Would a waterproof medical alert devise be helpful as well when it comes to senior fall prevention in bathrooms? Absolutely! A waterproof medical alert device can be a helpful safety tool for seniors who are at risk of falls, especially if they live alone. These devices allow seniors to call for help in the event of a fall or other emergency by pressing a button on the device. If a senior falls in the bathroom, they may not be able to reach a phone to call for help. A wearable waterproof medical alert device can provide peace of mind and help the senior to get needed assistance quickly. There are several types of waterproof medical alert devices available. Some even have fall detection technology incase if the injured person is not able to respond. Some of these devices are wristbands and pendants that can be worn around the neck or on the wrist that can be a little safer than even a cell phone that may be out of reach if the person become immobile. Some devices are designed to be worn in the shower or bath, while others are not waterproof and should be removed before getting wet. It is important to choose a device that is appropriate for the senior’s needs and activities.

Stay Hydrated and Avoid Alcohol

It’s important for people of all ages to stay hydrated, but it’s especially important for seniors to make sure they are getting enough fluids. Dehydration can cause a number of health problems, including dizziness and balance issues. It’s also a good idea for seniors to avoid or limit their alcohol consumption, as alcohol can also cause dizziness and balance problems. In addition to drinking plenty of water, seniors can stay hydrated by eating foods that are high in water content, such as fruits and vegetables.

Avoid Standing on Chairs and Other Unstable Surfaces

Climbing and standing on chairs or other unstable surfaces can certainly increase the risk of falls for seniors. It’s important for seniors to be careful when standing on any type of surface, and to avoid standing on chairs or other unstable surfaces whenever possible. Excessive reaching and climbing can increase the risk of falls for seniors. To avoid these activities and stay safe, seniors can try the following strategies:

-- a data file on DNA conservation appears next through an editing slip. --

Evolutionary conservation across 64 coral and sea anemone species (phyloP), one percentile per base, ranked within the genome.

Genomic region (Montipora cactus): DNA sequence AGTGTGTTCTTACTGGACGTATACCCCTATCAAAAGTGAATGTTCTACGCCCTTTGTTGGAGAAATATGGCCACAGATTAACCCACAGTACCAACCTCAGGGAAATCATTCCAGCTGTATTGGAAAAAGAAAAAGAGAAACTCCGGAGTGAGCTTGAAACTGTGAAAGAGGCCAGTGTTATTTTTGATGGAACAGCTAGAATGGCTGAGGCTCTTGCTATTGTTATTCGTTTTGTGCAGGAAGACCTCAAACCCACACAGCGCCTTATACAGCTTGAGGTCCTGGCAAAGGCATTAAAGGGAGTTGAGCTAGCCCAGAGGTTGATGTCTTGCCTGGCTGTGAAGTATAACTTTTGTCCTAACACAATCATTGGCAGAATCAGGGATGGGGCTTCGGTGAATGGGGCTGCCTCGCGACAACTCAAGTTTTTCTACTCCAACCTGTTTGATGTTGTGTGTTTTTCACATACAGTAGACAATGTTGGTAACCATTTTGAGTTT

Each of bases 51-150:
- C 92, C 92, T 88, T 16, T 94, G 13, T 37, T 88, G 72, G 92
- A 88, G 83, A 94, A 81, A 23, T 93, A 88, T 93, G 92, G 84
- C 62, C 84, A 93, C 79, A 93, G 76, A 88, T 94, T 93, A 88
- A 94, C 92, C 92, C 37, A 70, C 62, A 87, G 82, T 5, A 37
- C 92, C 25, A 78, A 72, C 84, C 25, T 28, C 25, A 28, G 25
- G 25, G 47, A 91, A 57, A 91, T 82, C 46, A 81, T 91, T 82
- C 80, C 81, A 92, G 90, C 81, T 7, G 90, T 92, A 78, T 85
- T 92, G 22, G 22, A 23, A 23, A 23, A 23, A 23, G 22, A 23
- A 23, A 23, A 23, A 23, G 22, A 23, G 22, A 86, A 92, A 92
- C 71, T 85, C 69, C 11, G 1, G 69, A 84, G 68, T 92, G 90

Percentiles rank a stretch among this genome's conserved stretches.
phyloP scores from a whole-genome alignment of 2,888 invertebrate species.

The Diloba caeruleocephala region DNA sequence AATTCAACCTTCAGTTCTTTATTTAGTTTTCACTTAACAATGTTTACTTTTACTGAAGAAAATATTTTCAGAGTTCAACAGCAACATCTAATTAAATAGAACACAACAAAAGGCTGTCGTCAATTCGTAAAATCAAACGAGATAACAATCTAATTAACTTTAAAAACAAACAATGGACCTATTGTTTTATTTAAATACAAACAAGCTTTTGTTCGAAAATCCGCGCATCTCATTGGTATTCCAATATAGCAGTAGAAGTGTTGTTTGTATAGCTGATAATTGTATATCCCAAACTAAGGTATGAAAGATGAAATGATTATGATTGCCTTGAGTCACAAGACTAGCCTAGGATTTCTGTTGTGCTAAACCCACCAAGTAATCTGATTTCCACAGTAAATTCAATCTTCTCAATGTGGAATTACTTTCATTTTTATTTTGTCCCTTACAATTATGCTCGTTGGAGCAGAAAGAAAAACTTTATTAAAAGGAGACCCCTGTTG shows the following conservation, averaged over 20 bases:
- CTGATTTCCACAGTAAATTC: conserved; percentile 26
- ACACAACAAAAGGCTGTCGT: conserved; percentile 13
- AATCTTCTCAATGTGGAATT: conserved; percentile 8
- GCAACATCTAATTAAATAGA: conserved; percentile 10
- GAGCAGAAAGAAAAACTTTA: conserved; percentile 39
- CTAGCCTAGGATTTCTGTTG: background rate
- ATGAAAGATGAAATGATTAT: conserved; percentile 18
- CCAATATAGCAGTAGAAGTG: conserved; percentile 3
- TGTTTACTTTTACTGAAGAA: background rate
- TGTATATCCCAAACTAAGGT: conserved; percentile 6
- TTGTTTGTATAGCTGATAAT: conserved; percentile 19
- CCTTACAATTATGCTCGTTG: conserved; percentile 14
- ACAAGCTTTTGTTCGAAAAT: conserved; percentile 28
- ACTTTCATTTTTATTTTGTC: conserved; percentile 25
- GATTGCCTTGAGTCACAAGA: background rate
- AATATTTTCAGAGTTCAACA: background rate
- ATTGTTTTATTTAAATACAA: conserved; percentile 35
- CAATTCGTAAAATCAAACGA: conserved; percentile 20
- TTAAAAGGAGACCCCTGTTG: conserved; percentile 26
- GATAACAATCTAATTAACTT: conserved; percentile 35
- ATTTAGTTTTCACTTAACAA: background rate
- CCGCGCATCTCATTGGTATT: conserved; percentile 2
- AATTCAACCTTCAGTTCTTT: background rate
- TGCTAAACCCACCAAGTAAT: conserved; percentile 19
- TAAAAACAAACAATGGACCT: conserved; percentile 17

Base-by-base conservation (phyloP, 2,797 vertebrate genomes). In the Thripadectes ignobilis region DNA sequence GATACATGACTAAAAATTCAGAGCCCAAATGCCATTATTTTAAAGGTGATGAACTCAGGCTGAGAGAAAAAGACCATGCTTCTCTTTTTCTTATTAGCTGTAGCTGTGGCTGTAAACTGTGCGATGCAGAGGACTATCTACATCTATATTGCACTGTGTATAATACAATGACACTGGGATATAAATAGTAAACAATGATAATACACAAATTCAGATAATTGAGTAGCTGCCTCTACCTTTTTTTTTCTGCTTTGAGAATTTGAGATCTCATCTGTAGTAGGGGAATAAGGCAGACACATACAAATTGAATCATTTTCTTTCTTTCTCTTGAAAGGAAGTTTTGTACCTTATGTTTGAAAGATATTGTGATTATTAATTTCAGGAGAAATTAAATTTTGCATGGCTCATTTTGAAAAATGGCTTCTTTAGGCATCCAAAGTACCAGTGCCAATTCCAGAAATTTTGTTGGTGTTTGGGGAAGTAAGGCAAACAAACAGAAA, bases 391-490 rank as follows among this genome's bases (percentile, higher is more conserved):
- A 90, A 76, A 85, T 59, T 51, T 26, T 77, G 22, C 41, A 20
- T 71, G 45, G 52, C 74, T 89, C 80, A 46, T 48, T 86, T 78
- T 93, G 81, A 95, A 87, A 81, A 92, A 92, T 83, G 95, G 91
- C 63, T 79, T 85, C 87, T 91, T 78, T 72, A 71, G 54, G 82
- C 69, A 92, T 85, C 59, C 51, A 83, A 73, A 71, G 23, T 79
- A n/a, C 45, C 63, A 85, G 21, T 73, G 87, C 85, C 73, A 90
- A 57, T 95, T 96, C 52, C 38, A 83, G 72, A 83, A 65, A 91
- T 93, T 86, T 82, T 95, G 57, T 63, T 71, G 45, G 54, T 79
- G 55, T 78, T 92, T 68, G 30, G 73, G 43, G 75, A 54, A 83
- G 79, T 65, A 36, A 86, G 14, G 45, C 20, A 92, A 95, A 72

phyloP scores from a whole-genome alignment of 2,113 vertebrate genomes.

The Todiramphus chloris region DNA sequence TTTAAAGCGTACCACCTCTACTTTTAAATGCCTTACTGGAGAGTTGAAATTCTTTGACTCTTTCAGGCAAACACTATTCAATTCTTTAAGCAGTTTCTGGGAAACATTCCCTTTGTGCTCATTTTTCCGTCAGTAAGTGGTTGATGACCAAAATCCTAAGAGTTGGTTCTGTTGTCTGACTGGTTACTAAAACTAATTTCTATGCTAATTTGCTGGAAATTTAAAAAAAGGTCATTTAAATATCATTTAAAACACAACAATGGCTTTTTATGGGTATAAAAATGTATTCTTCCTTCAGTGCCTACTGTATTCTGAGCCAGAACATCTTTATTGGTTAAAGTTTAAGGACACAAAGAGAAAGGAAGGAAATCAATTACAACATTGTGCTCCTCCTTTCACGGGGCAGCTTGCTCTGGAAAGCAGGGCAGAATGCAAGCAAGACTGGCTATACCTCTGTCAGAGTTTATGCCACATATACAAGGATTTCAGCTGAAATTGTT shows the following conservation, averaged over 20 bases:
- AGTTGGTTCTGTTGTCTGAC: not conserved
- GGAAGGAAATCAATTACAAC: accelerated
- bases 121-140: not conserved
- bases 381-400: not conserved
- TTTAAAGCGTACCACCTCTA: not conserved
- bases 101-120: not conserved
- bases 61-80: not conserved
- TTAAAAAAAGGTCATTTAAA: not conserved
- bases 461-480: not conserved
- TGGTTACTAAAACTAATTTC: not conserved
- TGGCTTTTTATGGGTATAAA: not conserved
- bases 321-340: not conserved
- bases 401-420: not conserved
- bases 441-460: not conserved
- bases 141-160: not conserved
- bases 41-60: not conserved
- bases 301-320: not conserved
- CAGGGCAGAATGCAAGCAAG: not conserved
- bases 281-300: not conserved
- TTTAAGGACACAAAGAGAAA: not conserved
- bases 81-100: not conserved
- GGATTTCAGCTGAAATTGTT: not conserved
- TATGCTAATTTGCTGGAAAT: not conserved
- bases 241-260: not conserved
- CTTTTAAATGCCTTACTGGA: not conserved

1. Keep frequently used items within easy reach. Take such items off of top shelves and store them on lower shelves or on top of the counter.
  2. Use a step stool with a handrail to reach high items, rather than standing on a chair or other unstable surface.
  3. Consider using “reachers” (3) to help grab out of reach items, eliminating the need to climb.
  4. If you need to climb a ladder, have someone hold it steady for you and use the ladder safely, following all safety guidelines.
  5. Avoid climbing on unstable surfaces or standing on furniture to reach items.
  6. Ask for help if you need it, rather than trying to do something that may be unsafe.
senior fall prevention using a grabber
senior fall prevention using a grabber to prevent falls

It’s also important for seniors to be aware of their limitations and to avoid activities that may be too difficult or risky for them to do on their own. Discuss this with your doctor or physical therapist to see what they would recommend for you in this area to keep you safe.

Home Safety Checklist

Use this checklist as a starting point and guide to work through to increase the safety in your home.

General Safety

Bathroom Safety

Bedroom Safety

Kitchen Safety

Living Area Safety

Medication Safety

Electrical Safety

Walkway and Entrance Safety

Garden and Yard Safety

Stairs and Steps Safety

Outdoor Lighting

Garage and Driveway Safety

Vehicle Safety

In Conclusion

Fall prevention is an important concern for seniors as falls can lead to serious injuries, permanent disability and even death. Decreasing the risk of falls is more than picking up the legos that the grandkids left on the stairs. It really requires a comprehensive approach that was attempted to be explained here, along with the helpful guidance from a senior’s doctor or medical professional. In so doing, the chances of keeping seniors safer will increase, their independence will be prolonged and their quality of life will improve as well. This article should not be taken as medical advice but only as general safety guidelines. If you are at risk for falls or have a fear of falling, you should speak with a healthcare professional about the precautions that you should take to prevent falls to address your individual circumstances.


  1. Centers for Disease Control and Prevention. Important facts about falls. Accessed August 13, 2018.
  2. Johns Hopkins Medicine. Hearing Loss Linked to Three-Fold Risk of Falling [online]. Accessed January 7, 2023.
  3. Wikipedia. Reach extender [online]. Accessed January 6, 2023.